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US Forest Service - Inyo National Forest (CA)

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US Forests in California:

Angeles Inyo Lassen Modoc Sequoia Six Rivers
Cleveland Klamath Los Padres Plumas Shasta-Trinity Stanislaus
Eldorado Lake Tahoe BMU Mendocino San Bernardino Sierra Tahoe


Inyo National Forest (INF - Forest #04) "Inyo" KMB 6-7-0

Established by proclamation on May 25, 1907 by President Teddy Roosevelt covering 221,324 acres along the river along the Owens River. First established to secure the water interests of the City of Los Angeles, the Inyo National Forest has been expanded and contracted at least four times since its creation. Most of the original lands designated as the Inyo National Forest are no longer part of the Forest and are now owned by the Los Angeles Department of Water and Power. These lands were later returned to the public domain and portions of the Sierra National Forest, east of the Sierra crest as well as the White-Inyo Mountains, were designated as the Inyo National Forest. The forest now covers 2 million acres. The Inyo National Forest extends 165 miles from Conway Summit in the north and to the Kern Plateau in the south. The Inyo has over 10,500 feet of elevation difference, from 3,900 feet near Owens Lake to 14,494 on the peak of Mt. Whitney, highest peak in the continental United States.

The Forest includes the Mono Lake National Forest Scenic Area, Boundary Peak - the highest peak in the State of Nevada at 13,140 feet, the world's largest Jeffrey Pine Forest located east of Mammoth Lakes and south of Mono Lake, 2 Wild & Scenic Rivers, 5 Visitor Centers, 3 Scenic Byways, 2 Alpine Ski Areas and 1 Nordic Ski Center. The world's oldest tree, Methuselah, is a 4700 year old Bristlecone Pine growing in the Ancient Bristlecone Pine Forest atop the White Mountains. The Inyo has 9 Congressionally designated Wilderness Areas covering more than 800,000 acres. Among them is the John Muir Wilderness, which receives the most visitor use per acre, per year, of any wilderness area in the western United States. The Mt. Whitney trail corridor is the most challenging trail to manage in the National Forest System and has the only day use quota and permit requirement on any National Forest. This land, where the desert meets the mountains, was first reserved for its timber, water and forage. Thanks to decades of public management, the lands of the Inyo National Forest continue to supply clean water to over 3.8 million people, renewable forests, homes for wildlife from Sierra Nevada bighorn sheep to the Golden Trout, and the peace of the outdoors for nearly four million people annually, the most for a National Forest in California.. The Inyo consistently ranks in the top 5 National Forests in the U.S. in recreation use and its developed recreation sites (campgrounds, picnic areas, nature trails interpretive and historical sites, visitor centers, etc) receive the most use of any one National Forest in the country, approximately twice that of the #2 National Forest in this category.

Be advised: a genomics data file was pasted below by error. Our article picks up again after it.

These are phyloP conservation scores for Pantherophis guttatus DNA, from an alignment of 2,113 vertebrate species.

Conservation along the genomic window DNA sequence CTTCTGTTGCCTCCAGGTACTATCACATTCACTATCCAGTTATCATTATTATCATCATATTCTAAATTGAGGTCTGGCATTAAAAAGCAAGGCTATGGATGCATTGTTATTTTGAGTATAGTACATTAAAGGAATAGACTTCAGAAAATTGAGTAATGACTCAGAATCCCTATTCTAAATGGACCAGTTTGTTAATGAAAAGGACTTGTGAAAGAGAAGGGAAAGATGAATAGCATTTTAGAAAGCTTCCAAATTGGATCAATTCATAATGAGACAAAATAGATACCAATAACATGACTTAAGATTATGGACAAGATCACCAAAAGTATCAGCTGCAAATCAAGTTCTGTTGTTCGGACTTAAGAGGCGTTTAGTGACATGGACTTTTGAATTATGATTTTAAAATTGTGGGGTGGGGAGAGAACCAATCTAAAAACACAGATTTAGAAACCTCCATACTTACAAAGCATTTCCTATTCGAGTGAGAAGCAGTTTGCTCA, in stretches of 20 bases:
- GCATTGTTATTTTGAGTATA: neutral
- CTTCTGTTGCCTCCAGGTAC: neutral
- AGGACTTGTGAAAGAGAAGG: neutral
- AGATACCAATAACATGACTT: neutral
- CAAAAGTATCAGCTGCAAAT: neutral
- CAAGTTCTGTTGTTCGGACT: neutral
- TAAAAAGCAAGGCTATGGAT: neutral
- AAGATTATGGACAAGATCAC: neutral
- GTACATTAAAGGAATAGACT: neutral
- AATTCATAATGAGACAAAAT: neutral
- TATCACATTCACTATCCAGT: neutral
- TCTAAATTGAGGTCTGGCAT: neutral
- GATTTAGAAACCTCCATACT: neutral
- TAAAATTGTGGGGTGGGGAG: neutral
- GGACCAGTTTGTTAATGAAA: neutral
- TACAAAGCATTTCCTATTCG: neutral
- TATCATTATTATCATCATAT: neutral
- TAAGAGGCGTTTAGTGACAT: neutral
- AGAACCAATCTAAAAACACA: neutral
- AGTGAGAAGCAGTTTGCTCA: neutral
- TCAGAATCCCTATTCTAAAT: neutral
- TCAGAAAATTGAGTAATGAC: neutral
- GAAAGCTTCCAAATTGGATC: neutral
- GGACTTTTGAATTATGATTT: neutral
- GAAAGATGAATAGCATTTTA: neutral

There are 238,000 acres of old-growth forest on the Inyo National Forest, primarily consisting of Lodgepole pine (Pinus contorta) and Jeffrey pine (Pinus jeffreyi).

The forest is divided into the Mono Lake (District 1), Mammoth (District 2), White Mountain (District 3) and Mt. Whitney (District 4) Ranger Districts with the Forest Supervisor's Office in Bishop.


R5 2014 Inyo NF RD Map.jpg


RADIO SYSTEM

The Inyo National Forest has 3 nets, Forest Net - North, Forest Net - South and Service Net. The Mono Lake and Mammoth Ranger Districts are on the North Net. The White Mountain Ranger District uses the North Net for those areas north of the bottom of the Sherwin Grade on U.S. 395 (McGee and Rock Creek Canyons and the Casa Diablo area east of Crowley Lake) and the South Net south of that point (Buttermilk Country, Bishop Creek and Big Pine Creek to Division Creek as well as the White Mountains (Westguard Pass north). The Mt. Whitney District uses the South Net only (from Division Creek south to the Kern Plateau and the Inyo Mountains - south of Westguard Pass). Some areas of Bishop Creek and the north end of the White Mountains are covered by Glass Mountain only (Tone 3) and are exceptions to this North Net/South Net configuration. Silver Peak, northeast of Bishop in the White Mountains is the only electronic site with repeaters on all 3 nets and is the location of the North Net remote base. The South Net remote base is on Mazourka Peak northeast of Independence. The links for the remote bases utilize UHF only. The Inyo National Forest does not have direct, or simplex channels provided for its 3 Nets.

Other